Aliyev was also awarded the Order of Glory and Honour from His Holiness Patriarch Kirill, the highest decoration in the Russian Orthodox Church. In 2016, Azerbaijan, Iran, and Russia committed to closer ties in a collaborative effort against terrorism and organised crime, as well as regional economic cooperation projects. However, there is evidence that the relations between these countries are nuanced. In 2017, for instance, Azerbaijan rejected Russia’s choice of ambassador to the country. Moreover, Azerbaijan has been particularly unhappy with Russia’s attitude towards Armenia, and it has been reported that “although Russia sells weapons to both sides in the Nagorno-Karabakh conflict, it is clear that Moscow’s sympathies lie with Armenia,” which is a source of anger for Azerbaijan.
Nonetheless, experts on national security have begun to recognise that Azerbaijan may face a threat—especially in the area of cybersecurity—from Russia, Iran and Armenia. Thus, whilst “Azerbaijan has passed a cyber-act in order to deter the domestic intruders […] the actual threat comes from foreign hackers who conduct clandestine operations.” Despite this recognition, little is being done to formally acknowledge the cyberthreat, or to develop a holistic defence on a national scale in response.
Azerbaijan is a proponent of cyber laws, although it does not yet have a national cyber security strategy. In 2008, Azerbaijan’s campaign to promote cyber laws “was appreciated by the Council of Europe when it joined the Convention on Cybercrime.” Azerbaijan joined the European multilateral alliance which combats cybercrimes, and is an active participant against “unethical and immoral usages of internet and cyber-space.” In 2011, Azerbaijan joined the Budapest Convention on Cybercrime.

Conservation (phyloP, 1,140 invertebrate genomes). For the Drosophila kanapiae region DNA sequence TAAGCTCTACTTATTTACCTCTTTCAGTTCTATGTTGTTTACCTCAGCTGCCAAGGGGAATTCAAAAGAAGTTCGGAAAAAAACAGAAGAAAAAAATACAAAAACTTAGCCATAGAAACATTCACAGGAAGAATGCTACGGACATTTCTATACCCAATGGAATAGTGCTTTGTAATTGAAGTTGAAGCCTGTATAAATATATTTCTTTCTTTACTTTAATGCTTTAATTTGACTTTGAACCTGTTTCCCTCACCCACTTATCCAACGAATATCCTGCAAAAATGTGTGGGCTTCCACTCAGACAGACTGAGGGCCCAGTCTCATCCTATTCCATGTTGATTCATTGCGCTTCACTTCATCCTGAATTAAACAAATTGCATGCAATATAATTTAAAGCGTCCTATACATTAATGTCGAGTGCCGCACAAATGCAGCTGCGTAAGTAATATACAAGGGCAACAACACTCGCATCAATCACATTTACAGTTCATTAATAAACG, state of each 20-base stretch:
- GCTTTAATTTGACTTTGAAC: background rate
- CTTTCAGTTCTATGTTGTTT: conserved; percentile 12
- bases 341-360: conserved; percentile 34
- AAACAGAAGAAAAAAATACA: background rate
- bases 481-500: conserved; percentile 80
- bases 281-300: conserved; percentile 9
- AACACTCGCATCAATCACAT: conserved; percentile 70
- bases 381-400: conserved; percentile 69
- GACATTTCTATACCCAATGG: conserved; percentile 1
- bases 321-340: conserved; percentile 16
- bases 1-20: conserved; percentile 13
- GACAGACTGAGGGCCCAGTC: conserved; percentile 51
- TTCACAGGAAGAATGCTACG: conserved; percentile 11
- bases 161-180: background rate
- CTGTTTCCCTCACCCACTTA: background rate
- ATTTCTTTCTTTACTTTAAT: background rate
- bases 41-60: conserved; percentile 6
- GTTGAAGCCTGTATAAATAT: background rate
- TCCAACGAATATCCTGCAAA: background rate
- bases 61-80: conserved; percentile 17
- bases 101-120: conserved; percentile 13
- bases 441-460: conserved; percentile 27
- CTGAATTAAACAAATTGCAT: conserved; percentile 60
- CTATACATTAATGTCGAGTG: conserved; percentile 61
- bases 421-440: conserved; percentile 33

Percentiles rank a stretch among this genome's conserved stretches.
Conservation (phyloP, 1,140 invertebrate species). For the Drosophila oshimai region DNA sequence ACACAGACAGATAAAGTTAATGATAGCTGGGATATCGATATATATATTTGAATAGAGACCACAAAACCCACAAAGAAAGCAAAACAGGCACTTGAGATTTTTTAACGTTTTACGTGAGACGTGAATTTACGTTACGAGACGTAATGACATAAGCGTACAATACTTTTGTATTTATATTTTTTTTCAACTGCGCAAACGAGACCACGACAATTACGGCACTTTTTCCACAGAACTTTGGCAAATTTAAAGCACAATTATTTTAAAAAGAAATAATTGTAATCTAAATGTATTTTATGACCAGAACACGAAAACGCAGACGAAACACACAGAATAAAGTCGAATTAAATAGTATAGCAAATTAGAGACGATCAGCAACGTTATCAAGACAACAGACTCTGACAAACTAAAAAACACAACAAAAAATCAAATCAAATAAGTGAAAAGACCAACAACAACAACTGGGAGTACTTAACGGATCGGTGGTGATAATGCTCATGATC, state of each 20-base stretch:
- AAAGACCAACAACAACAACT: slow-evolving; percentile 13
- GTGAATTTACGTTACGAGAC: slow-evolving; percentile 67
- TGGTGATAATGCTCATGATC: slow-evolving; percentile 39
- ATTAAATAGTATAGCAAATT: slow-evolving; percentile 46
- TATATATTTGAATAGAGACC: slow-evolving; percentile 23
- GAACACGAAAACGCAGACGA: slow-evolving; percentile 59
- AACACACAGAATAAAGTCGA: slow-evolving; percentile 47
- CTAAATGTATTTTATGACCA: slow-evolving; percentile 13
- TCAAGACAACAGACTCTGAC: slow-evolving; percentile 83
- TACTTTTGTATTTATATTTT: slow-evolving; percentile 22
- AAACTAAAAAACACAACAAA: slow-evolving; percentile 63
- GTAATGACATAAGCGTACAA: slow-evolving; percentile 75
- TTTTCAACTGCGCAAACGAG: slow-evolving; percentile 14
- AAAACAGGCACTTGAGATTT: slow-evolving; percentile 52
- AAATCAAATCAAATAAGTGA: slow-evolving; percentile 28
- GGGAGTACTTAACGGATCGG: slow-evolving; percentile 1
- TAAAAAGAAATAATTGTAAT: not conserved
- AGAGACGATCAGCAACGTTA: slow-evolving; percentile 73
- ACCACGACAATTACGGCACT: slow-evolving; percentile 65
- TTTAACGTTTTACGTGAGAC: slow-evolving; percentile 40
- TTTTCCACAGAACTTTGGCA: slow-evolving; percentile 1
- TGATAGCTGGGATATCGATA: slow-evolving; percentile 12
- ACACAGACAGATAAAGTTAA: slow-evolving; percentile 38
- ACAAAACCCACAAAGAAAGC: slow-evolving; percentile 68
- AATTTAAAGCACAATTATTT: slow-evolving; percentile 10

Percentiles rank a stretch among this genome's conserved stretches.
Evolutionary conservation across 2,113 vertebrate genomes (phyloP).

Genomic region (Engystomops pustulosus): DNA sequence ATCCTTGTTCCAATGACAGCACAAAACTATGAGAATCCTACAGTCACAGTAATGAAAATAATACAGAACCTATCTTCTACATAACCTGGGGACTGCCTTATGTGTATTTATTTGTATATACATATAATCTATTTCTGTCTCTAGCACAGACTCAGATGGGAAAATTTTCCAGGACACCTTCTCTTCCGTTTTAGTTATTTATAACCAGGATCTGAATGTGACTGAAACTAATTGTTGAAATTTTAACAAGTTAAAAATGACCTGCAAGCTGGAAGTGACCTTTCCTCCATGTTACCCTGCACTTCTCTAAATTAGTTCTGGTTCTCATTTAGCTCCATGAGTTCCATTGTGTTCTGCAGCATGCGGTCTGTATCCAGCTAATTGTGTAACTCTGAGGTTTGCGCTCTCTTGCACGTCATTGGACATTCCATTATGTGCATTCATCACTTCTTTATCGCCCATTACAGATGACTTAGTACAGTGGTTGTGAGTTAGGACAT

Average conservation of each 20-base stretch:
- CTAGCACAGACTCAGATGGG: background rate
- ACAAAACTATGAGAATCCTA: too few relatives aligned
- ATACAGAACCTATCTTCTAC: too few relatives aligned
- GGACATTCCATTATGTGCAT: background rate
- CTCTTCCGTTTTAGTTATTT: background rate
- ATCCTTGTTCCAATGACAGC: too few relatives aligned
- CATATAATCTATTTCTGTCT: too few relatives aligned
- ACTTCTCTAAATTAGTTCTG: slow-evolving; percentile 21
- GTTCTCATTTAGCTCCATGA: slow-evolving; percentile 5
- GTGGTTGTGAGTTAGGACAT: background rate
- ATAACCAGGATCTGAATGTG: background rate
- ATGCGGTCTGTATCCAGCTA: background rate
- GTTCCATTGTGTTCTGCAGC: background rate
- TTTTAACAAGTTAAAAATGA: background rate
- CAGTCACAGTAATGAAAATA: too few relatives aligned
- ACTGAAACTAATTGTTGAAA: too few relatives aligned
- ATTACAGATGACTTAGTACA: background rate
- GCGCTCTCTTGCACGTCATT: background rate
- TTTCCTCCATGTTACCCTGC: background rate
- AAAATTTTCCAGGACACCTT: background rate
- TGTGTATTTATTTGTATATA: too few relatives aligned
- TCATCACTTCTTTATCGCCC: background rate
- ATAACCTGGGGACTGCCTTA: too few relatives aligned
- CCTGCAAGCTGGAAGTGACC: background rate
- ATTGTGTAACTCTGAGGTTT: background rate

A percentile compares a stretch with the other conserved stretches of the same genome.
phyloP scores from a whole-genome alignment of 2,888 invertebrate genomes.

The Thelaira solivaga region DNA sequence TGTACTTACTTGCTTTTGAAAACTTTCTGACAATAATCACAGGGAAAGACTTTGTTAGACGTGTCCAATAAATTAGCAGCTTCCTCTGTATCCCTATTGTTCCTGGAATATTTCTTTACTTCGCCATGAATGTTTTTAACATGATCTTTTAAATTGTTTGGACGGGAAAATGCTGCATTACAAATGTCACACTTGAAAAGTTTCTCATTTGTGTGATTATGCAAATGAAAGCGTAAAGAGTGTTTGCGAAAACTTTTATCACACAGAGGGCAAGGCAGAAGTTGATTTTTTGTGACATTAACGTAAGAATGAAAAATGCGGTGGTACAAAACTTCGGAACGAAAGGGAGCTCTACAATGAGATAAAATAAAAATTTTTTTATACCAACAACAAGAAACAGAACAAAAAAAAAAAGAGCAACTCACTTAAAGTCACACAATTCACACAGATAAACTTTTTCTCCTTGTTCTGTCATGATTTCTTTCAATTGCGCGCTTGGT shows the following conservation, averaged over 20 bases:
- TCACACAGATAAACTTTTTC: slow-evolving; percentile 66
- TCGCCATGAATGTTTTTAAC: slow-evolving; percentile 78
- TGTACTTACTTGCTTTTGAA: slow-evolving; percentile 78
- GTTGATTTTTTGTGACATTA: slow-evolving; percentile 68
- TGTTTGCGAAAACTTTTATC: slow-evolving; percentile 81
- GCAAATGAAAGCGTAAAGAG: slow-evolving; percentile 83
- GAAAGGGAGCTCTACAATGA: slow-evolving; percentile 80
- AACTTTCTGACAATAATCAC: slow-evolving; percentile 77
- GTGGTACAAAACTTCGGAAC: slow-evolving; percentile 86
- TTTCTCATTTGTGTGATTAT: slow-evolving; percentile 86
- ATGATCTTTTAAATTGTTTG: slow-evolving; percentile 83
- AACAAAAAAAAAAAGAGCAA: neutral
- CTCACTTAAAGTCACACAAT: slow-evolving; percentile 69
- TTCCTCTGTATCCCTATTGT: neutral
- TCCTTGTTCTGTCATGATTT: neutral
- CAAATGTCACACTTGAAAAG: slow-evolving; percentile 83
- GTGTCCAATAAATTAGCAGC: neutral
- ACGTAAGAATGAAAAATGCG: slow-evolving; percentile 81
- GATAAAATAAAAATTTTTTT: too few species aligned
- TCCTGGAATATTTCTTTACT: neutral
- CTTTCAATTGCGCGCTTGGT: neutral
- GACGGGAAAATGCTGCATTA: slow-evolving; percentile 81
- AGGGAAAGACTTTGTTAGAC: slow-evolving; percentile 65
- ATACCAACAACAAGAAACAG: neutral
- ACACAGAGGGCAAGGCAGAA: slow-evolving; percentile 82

It appears that some of Azerbaijan’s efforts in countering cyberwarfare have been successful, and in 2012, over 9,000 interventions to the hosting system of the Special Security Service were prevented. Nonetheless, the country seems to be plagued with numerous cyberattacks, particularly due to their ongoing conflict with Armenia. Several cyberattacks have also come from Iran.
The Ministry Of Transport, Communication And Major Technologies has a website on the “Electronic Safety Service,” with warnings, information, advice, and a direct contact line, which is a useful service and educational tool for citizens. Furthermore, each year a conference about internet safety is held, and participants include members of higher education institutions, governmental representatives, NGOs, and information security specialists. Additionally, in 2017, it was announced that Kaspersky Lab would organize cybersecurity training for oil and gas personnel in Azerbaijani companies. However, Kaspersky Lab, a multinational cyber security company headquartered in Moscow, has faced allegations of having ties with the Russian government.